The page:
Opioids for Neuropathic Pain

  • Linda Huang PharmD
  • Dilafruz Khakimova PharmD
  • Jennifer Pruskowski PharmD

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Background   Neuropathic pain is caused by damage of the somatosensory nervous system leading to abnormal neural excitability (1).  Patients often describe it as ‘burning’, ‘tingling’ or ‘shooting’ down a nerve distribution, and some may experience allodynia where they feel pain from non-painful stimuli like air or light touch on skin.  Approximately 10% of the general population has neuropathic pain (2). The role of opioids for neuropathic pain is controversial and examined in this Fast Fact

Why Try Opioids for Neuropathic Pain?    Opioids are broad-spectrum analgesics. While there are numerous non-opioid adjuvant medications and analgesic-based interventions available to patients with neuropathic pain, these interventions have their own associated risks and side-effects.  Besides, many who are nearing end-of-life from a progressive illness may already be on opioids. These patients may have trouble swallowing oral medications and they often have renal dysfunction, limiting their ability to tolerate many non-opioid adjuvants. Only a minority of patients with neuropathic pain experience a clinical benefit from one analgesic intervention and require multi-modal therapies (3). Therefore, the clinical question of dose-escalating or initiating an opioid vs adding a non-opioid adjuvant arises frequently.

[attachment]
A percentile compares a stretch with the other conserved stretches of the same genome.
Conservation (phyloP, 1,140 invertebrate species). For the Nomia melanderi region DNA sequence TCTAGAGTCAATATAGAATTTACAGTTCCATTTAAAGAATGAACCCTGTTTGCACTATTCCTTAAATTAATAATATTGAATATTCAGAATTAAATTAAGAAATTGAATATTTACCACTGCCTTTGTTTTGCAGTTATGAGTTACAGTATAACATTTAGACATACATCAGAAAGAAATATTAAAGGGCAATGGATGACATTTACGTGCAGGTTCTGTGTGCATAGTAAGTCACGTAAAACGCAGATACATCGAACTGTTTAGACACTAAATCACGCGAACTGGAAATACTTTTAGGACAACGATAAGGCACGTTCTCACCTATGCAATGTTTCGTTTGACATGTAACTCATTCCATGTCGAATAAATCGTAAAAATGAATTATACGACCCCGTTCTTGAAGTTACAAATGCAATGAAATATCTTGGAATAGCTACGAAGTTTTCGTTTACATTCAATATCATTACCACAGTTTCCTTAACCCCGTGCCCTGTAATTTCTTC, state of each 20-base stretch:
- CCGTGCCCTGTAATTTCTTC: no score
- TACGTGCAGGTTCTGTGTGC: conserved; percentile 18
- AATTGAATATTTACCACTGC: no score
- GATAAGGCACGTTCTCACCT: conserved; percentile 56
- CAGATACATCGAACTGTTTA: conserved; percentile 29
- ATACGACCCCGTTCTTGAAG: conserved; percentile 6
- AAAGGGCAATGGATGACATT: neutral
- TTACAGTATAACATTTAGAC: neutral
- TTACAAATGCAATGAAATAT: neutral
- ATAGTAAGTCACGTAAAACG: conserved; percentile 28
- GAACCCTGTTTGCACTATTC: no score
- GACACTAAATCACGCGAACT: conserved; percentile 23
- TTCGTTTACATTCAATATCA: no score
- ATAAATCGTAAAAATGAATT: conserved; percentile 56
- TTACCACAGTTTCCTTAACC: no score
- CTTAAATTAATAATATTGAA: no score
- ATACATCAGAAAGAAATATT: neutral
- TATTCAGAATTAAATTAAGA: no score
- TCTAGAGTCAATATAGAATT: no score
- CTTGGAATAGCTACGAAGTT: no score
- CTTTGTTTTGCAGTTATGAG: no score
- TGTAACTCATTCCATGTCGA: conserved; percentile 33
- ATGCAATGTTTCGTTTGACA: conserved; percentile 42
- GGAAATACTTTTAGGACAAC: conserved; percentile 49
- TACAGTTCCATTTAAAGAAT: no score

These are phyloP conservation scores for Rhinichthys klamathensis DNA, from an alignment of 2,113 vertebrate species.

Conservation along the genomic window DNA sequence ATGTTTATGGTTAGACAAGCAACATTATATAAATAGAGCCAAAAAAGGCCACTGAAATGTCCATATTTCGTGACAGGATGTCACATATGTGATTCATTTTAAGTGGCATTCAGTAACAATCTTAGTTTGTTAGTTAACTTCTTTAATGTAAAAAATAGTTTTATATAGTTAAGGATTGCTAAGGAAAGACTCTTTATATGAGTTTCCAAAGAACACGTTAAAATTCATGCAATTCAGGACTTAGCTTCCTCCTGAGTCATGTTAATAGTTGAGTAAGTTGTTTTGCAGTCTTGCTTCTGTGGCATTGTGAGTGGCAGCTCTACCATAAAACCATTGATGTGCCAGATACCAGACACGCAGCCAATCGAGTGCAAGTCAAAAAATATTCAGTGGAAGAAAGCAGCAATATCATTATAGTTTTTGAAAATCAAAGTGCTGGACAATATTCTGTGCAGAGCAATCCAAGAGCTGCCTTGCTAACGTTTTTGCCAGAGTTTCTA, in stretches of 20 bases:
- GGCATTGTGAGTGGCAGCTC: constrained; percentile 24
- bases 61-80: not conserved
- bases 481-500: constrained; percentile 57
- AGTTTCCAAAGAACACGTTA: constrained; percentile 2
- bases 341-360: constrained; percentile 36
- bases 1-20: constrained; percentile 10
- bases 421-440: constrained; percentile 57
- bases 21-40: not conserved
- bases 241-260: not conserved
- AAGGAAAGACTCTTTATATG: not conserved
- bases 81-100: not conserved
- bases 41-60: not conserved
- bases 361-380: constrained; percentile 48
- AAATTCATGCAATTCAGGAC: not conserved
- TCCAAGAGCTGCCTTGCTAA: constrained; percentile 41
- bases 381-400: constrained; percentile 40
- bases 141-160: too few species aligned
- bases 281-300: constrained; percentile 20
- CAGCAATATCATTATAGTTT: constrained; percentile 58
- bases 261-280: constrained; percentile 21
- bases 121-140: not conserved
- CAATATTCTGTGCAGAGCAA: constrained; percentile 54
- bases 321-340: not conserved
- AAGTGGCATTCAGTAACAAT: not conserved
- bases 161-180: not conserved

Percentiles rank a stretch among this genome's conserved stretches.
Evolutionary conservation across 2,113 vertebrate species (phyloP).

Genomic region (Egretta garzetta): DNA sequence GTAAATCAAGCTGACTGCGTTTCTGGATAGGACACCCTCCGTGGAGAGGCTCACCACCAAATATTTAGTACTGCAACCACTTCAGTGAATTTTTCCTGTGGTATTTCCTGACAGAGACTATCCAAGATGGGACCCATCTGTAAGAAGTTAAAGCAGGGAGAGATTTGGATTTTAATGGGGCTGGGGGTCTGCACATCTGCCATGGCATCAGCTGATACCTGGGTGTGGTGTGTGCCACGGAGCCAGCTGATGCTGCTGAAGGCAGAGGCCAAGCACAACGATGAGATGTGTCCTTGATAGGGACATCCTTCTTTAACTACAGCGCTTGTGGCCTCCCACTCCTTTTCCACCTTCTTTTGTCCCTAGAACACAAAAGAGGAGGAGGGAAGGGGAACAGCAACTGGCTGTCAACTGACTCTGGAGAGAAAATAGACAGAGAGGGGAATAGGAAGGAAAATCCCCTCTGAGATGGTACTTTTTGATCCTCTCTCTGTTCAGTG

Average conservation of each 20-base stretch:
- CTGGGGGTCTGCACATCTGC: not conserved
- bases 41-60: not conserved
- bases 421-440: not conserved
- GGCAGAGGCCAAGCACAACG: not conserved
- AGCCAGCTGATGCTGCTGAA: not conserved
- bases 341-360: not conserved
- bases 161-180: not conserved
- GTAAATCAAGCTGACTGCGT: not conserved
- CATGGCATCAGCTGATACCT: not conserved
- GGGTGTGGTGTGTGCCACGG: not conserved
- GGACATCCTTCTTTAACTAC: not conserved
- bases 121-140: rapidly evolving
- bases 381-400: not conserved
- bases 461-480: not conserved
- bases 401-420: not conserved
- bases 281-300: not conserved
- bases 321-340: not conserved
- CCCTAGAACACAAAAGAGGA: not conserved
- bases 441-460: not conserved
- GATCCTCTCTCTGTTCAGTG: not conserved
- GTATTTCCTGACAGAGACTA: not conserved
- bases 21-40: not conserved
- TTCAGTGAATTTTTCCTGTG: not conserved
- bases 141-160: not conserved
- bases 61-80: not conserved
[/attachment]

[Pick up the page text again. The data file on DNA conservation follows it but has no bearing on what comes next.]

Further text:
Opioids vs Non-Opioids for Neuropathic Pain   Large systematic reviews and meta-analyses have examined opioids as a class for neuropathic pain of any etiology.  Although these studies have led to disparate conclusions (3-8), a Cochrane review and a 2015 meta-analysis suggest that “strong opioids” (i.e. oxycodone, methadone, and morphine) at doses ranging from 15-240 mg oral morphine equivalents (OMEs) reduce neuropathic pain by at least 33% from baseline (3,4). These “strong opioids” were found to have a number-needed-to-treat (NNT) of 4.3 after 4-12 weeks of treatment and a number-needed-to-harm (NNH) of 11.7. For comparison, meta-analyses noted an NNT of 3.6 for tri-cyclic antidepressants or TCAs (such as amitriptyline or nortriptyline), 6.4 for serotonin-norepinephrine reuptake inhibitors or SNRIs (such as duloxetine or venlafaxine), 7.2 for gabapentin, 7.7 pregabalin, and 8.7 for capsaicin for neuropathic pain. The NNH is 13.4 for TCAs, 11.8 for SNRIs, 25.6 for gabapentin, 13.9 for pregabalin, and 8.7 for capsaicin (see Fast Facts #49, #187, #197, #271, #288, & #289) (4).  Constipation, somnolence, delirium, dizziness, and dry mouth are the most commonly reported adverse effects of opioids. Maximum effectiveness was associated with 180 mg OMEs/day, with no additional benefit for higher doses (3,4). While TCAs, SNRIs, gabapentin, or pregabalin are considered by many experts to be first-line analgesics for neuropathic pain, opioids are often considered as second or third-line agents for many patients or as a co-analgesic when prompt pain relief during titration of a first-line medication is required (4). There is little published evidence on NSAIDs and acetaminophen for neuropathic pain, though commonly prescribed (9,10).